Although the numerous incidents of this phenomenon occurring simply cannot be dismissed, it seems we must wait a bit longer, until someone comes to a more definitive conclusion that would compel the scientific community and the public to recognize the validity of such phenomena.

Inestimable Potential for Danger

In spite of the incident rate of such strange symptomology and the consequences, transplant surgeries were given the go-ahead, with the caveat that they would have to be carried out without financial, social or special interest group pressures, under the free will and with consent of the donor.

Ultimately, a private, exempt special interest group of a kind did surface: financially well-off patients who possess the overwhelming instinct for self-preservation. This market directly contributes to the willingness to procure organs at any cost, independent of who the organs come from: whether they are freely donated, or were unethically procured. Or perhaps the organs came from citizens who, in desperation, would sell their own organs to unscrupulous middlemen, thereby committing a capital offense by contributing to a black-market, criminal trade. Granted, sanctioning transplant surgeries has unquestionably prolonged the life of countless individuals, but there is another poignant consideration. Society's acceptance of the practice – to harbor a foreign organ – has paved the way for condoning illegal organ trafficking.

Even Western industrialized nations can not entirely avoid disclosing the source of all organs, though the legal system tries its best for compliance. In many instances, the sale, source and procurement of an organ facilitates the continuation of illegal organ trafficking, enabling it to continue to flourish on an international scale.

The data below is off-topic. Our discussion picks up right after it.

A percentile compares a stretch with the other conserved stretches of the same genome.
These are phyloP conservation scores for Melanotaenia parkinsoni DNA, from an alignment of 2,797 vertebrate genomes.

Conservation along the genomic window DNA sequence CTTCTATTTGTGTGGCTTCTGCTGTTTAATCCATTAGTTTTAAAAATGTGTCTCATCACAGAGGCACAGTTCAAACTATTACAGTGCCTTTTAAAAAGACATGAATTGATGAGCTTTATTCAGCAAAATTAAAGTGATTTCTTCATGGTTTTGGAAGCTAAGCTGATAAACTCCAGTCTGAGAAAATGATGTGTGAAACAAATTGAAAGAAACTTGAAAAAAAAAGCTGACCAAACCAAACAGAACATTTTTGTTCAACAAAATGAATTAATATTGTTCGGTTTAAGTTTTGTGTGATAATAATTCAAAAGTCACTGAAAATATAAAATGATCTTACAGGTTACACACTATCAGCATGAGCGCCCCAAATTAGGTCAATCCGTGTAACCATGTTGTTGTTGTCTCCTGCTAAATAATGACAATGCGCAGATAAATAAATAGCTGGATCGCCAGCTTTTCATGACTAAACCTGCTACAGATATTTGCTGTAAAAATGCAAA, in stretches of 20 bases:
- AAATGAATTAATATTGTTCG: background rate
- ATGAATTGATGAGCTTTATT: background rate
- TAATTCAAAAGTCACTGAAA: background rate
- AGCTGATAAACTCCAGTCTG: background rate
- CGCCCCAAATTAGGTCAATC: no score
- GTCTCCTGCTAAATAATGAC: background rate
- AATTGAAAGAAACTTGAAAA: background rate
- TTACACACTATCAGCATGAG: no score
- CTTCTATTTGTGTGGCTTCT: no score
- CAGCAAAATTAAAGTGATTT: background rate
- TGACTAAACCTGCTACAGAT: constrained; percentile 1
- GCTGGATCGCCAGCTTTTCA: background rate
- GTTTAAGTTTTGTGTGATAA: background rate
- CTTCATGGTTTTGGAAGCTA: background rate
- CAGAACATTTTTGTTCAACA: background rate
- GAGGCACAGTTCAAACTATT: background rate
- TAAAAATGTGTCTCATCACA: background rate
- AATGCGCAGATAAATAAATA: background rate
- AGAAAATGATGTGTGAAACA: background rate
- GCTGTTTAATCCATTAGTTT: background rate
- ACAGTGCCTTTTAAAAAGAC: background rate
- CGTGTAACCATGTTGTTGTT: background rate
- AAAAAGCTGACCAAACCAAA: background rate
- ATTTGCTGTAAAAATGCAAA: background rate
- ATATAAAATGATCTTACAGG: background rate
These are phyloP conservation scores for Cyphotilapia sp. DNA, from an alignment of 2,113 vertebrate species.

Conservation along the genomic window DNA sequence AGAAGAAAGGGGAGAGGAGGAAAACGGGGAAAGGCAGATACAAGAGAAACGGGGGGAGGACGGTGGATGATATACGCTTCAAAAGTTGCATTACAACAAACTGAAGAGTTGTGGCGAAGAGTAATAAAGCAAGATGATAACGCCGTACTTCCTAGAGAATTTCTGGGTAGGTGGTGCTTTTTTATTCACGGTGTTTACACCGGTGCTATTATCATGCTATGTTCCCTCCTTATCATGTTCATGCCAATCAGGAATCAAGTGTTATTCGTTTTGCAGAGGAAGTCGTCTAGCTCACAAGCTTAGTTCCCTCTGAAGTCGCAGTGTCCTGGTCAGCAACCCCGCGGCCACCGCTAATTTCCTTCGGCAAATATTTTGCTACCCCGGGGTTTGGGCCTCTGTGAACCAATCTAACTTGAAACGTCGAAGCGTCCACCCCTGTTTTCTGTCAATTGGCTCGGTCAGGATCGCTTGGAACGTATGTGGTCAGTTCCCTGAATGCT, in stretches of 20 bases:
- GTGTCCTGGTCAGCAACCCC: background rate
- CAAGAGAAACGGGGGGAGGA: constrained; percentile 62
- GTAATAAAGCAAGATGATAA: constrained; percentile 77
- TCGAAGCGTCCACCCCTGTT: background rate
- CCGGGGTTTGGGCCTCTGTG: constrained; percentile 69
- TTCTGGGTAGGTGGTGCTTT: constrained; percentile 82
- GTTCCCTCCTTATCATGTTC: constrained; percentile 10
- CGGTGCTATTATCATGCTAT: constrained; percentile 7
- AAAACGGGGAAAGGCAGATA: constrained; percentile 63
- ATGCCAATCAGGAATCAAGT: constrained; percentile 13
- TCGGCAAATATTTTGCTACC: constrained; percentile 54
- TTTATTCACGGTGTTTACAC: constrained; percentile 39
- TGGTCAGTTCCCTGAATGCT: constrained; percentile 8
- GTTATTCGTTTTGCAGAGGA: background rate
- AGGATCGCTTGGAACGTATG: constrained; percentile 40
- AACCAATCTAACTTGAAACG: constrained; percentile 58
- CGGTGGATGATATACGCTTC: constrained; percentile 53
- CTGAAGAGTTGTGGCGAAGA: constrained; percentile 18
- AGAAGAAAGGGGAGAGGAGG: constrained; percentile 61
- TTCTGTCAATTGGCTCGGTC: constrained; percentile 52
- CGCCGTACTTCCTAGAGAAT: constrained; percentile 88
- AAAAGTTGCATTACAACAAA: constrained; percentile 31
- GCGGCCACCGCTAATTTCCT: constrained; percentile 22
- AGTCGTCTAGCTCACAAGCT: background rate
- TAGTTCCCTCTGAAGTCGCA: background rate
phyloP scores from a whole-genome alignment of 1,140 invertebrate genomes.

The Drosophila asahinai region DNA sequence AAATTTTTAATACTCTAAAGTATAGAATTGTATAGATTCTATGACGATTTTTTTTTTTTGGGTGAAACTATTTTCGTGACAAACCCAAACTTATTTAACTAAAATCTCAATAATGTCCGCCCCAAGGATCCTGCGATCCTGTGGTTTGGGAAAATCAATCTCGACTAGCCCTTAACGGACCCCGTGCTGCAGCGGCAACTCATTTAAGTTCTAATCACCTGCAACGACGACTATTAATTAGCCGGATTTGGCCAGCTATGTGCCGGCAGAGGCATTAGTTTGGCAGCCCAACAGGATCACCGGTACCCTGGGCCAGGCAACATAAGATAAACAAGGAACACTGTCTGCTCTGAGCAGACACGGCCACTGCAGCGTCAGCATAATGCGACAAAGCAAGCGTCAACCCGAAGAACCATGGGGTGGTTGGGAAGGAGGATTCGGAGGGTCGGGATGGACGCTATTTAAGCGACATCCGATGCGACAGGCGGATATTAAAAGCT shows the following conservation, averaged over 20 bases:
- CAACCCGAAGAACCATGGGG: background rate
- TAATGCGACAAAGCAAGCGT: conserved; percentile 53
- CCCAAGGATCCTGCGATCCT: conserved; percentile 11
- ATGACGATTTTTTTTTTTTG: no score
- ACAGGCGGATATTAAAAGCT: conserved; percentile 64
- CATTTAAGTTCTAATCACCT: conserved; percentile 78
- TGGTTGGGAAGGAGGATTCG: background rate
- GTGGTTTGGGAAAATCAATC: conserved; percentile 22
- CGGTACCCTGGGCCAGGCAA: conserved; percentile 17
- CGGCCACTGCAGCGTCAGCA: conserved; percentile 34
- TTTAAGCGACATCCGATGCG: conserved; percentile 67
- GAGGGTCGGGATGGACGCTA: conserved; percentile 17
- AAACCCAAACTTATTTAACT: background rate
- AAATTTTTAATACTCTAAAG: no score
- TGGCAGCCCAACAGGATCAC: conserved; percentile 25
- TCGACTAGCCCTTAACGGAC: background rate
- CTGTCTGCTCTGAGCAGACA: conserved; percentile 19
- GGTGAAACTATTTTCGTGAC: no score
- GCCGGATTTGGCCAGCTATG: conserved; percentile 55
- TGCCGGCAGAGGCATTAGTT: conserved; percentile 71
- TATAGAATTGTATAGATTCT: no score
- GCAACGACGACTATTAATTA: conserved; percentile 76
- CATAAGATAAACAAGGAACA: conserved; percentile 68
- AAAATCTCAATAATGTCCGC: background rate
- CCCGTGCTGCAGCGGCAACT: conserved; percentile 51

Populations in such Asian nations as Japan, China and Korea prohibit and do not accept organ donations on ethical grounds. From the appearance standpoint, the country of China does not have an official organ donor registry, since its population, steeped in Buddhist/Taoist traditions, considers organ donation a transgression and violation of their cultural heritage. But the regime in China, not withstanding such traditions, clandestinely resorts to unrestrained, illegal organ harvesting from prisoners of conscience and tradition, such as the followers of Falun Gong. Their organs have been forcefully removed, without benefit of anesthetics, and while still being alive!

Unfortunately, organ tourism targeting well-heeled patients from industrialized nations is the chief source of revenue for the procurement and sale of organs within China. The organ recipients seem to have no qualms accepting organs from donors the regime has murdered, with such organs being provided on demand, carefully custom-matched beforehand to meet the medical criteria of the recipient.

By contrast, very few Asians are willing to accept and/or purchase organs known to have come from prisoners of conscience. Refusal to be an accomplice to the act stems from traditional beliefs, no doubt. One belief is that the person's soul would merge with yours, as medicine appears to be corroborating. Another would be that if you take something that does not belong to you, (as in the case of the untimely and violent death of another human being) you will be forced to pay a steep karmic debt, if not in this life, for sure in a future state of being.

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Peter Sanftman
Peter Sanftman